Economists have given short shrift to Office for Budget Responsibility’s (OBR) predictions the UK will be running a fiscal surplus by 2018-19.
Chancellor George Osborne announced the claims in Parliament last week as he delivered his Budget 2014 speech. He said the UK would, according to OBR figures, have a small budget surplus in the 2018-19 year.
But several economists have poured cold water on this idea, with some saying the prediction of a budget surplus will “vanish” and others claiming the OBR has been “too easy” on the chancellor.
Keith Wade, chief economist at Schroders, said Mr Osborne (pictured) was “hemmed in” by his borrowing targets and that the predicted GDP slowdown in 2015 reflected the “resumption of austerity with government consumption and investment slowing sharply”.
Mr Wade added he did not think the government would “pursue fiscal consolidation with such zeal” as the figures suggested.
“On our calculations, fiscal tightening is set to increase from just over 0.5 per cent of GDP in 2014-15 to 1.3 per cent of GDP in each of the subsequent three fiscal years,” he said. “Past experience suggests that such consolidation is often promised but never delivered. Growth may be stronger in the near-term as a result, but the budget deficit will not improve and turn into a surplus by 2018-19 as forecast by the chancellor. That prediction, like the old pound coin, looks set to vanish in coming years.”
Simon Ward, chief economist at Henderson Global Investors, said the OBR had “given the chancellor too easy a ride”.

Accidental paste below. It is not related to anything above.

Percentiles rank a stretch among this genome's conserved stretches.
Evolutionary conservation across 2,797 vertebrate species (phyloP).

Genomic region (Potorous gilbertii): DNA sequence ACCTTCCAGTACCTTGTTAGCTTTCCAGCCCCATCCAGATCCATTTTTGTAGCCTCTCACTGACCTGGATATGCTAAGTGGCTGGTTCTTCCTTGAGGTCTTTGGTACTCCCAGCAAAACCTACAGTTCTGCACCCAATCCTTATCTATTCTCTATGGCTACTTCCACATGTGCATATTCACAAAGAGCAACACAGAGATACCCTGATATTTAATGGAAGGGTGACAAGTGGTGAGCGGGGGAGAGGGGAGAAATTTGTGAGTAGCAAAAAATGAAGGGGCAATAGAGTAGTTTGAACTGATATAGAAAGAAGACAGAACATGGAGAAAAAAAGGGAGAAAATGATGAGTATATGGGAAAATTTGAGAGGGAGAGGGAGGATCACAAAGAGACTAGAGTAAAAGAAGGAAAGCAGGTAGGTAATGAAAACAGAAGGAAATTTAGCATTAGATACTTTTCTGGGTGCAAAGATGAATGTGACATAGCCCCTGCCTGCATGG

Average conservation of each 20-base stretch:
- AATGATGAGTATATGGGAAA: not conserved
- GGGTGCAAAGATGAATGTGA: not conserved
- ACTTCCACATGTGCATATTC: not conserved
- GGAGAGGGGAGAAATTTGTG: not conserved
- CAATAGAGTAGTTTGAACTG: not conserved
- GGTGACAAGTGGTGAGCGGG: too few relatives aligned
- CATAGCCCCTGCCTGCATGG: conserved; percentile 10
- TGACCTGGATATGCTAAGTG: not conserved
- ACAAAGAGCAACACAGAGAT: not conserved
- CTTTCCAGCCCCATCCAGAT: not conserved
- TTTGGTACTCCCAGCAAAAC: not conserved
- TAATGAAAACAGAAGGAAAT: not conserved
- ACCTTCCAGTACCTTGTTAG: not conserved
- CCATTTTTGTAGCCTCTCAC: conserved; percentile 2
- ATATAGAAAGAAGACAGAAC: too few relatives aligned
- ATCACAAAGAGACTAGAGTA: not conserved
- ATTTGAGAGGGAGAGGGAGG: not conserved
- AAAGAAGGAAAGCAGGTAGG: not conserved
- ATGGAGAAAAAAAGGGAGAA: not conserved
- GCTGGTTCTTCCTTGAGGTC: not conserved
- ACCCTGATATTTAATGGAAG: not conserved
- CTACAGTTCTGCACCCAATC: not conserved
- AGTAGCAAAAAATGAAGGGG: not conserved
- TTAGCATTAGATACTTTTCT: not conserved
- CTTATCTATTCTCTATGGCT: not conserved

He said the OBR had raised concerns that spare capacity –effectively the potential for the economy to grow – had evaporated and one method of calculation showed actual output above potential output.
“The OBR has discarded the methods it uses to calculate this and while it did provide justification for this, I didn’t find it very convincing,” he said.
Mr Ward said he therefore took a “more pessimistic view” on the economy, meaning his view on there being a budget surplus by 2018-19 was also that it was unlikely.
Julian Chillingworth, chief investment officer at Rathbone Unit Trust Management, said while there had been the “largest reduction in the deficit in the developed world” people should “not get carried away”, given there is “still a large deficit to deal with”.
Neil Williams, group chief economist at Hermes Fund Managers, said fiscal policy played “second fiddle” to monetary policy in the Budget. He said the headline deficits are now lower than planned, but the deficit is “still high” as it is the G7’s highest, excluding Japan.
“While the headline deficit falls on better growth, the structural, less growth-sensitive part of the deficit will fall by less, begging further reform and consolidation,” he added.